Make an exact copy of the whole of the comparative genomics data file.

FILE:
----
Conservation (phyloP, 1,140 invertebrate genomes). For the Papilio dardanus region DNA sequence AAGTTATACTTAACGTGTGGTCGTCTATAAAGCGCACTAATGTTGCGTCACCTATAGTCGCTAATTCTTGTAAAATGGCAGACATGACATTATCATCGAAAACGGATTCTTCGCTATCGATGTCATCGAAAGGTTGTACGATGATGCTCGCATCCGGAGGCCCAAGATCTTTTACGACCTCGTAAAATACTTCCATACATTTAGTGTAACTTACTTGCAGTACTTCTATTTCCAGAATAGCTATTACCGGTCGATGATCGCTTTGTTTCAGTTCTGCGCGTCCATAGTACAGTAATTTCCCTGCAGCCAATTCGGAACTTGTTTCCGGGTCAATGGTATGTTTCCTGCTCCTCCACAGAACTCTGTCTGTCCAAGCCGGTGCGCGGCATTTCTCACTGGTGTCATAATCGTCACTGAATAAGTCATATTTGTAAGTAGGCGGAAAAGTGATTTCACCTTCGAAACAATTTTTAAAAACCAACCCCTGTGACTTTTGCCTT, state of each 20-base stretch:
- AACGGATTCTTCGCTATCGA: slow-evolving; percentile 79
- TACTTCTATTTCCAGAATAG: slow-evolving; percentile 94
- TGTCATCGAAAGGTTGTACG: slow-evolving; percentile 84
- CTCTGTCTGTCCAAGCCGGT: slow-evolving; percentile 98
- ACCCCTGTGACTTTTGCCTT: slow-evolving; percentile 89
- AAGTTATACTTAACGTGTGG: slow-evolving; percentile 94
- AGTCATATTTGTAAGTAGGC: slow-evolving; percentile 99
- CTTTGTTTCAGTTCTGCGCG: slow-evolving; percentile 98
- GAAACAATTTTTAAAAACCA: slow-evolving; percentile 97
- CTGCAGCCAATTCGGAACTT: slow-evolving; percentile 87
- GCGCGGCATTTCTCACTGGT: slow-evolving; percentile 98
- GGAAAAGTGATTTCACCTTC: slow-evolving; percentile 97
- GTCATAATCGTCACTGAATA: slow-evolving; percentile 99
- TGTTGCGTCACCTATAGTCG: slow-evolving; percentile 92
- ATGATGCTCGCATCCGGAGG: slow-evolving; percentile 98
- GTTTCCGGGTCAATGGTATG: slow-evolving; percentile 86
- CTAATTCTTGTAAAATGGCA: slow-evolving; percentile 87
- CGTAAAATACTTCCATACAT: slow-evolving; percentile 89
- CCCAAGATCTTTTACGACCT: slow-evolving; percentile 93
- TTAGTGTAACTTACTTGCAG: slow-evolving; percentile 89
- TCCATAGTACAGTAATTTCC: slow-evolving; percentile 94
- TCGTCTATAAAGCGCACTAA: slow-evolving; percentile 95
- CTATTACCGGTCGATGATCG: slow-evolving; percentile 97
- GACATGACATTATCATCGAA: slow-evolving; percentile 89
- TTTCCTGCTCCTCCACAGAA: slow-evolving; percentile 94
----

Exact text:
Conservation (phyloP, 1,140 invertebrate genomes). For the Papilio dardanus region DNA sequence AAGTTATACTTAACGTGTGGTCGTCTATAAAGCGCACTAATGTTGCGTCACCTATAGTCGCTAATTCTTGTAAAATGGCAGACATGACATTATCATCGAAAACGGATTCTTCGCTATCGATGTCATCGAAAGGTTGTACGATGATGCTCGCATCCGGAGGCCCAAGATCTTTTACGACCTCGTAAAATACTTCCATACATTTAGTGTAACTTACTTGCAGTACTTCTATTTCCAGAATAGCTATTACCGGTCGATGATCGCTTTGTTTCAGTTCTGCGCGTCCATAGTACAGTAATTTCCCTGCAGCCAATTCGGAACTTGTTTCCGGGTCAATGGTATGTTTCCTGCTCCTCCACAGAACTCTGTCTGTCCAAGCCGGTGCGCGGCATTTCTCACTGGTGTCATAATCGTCACTGAATAAGTCATATTTGTAAGTAGGCGGAAAAGTGATTTCACCTTCGAAACAATTTTTAAAAACCAACCCCTGTGACTTTTGCCTT, state of each 20-base stretch:
- AACGGATTCTTCGCTATCGA: slow-evolving; percentile 79
- TACTTCTATTTCCAGAATAG: slow-evolving; percentile 94
- TGTCATCGAAAGGTTGTACG: slow-evolving; percentile 84
- CTCTGTCTGTCCAAGCCGGT: slow-evolving; percentile 98
- ACCCCTGTGACTTTTGCCTT: slow-evolving; percentile 89
- AAGTTATACTTAACGTGTGG: slow-evolving; percentile 94
- AGTCATATTTGTAAGTAGGC: slow-evolving; percentile 99
- CTTTGTTTCAGTTCTGCGCG: slow-evolving; percentile 98
- GAAACAATTTTTAAAAACCA: slow-evolving; percentile 97
- CTGCAGCCAATTCGGAACTT: slow-evolving; percentile 87
- GCGCGGCATTTCTCACTGGT: slow-evolving; percentile 98
- GGAAAAGTGATTTCACCTTC: slow-evolving; percentile 97
- GTCATAATCGTCACTGAATA: slow-evolving; percentile 99
- TGTTGCGTCACCTATAGTCG: slow-evolving; percentile 92
- ATGATGCTCGCATCCGGAGG: slow-evolving; percentile 98
- GTTTCCGGGTCAATGGTATG: slow-evolving; percentile 86
- CTAATTCTTGTAAAATGGCA: slow-evolving; percentile 87
- CGTAAAATACTTCCATACAT: slow-evolving; percentile 89
- CCCAAGATCTTTTACGACCT: slow-evolving; percentile 93
- TTAGTGTAACTTACTTGCAG: slow-evolving; percentile 89
- TCCATAGTACAGTAATTTCC: slow-evolving; percentile 94
- TCGTCTATAAAGCGCACTAA: slow-evolving; percentile 95
- CTATTACCGGTCGATGATCG: slow-evolving; percentile 97
- GACATGACATTATCATCGAA: slow-evolving; percentile 89
- TTTCCTGCTCCTCCACAGAA: slow-evolving; percentile 94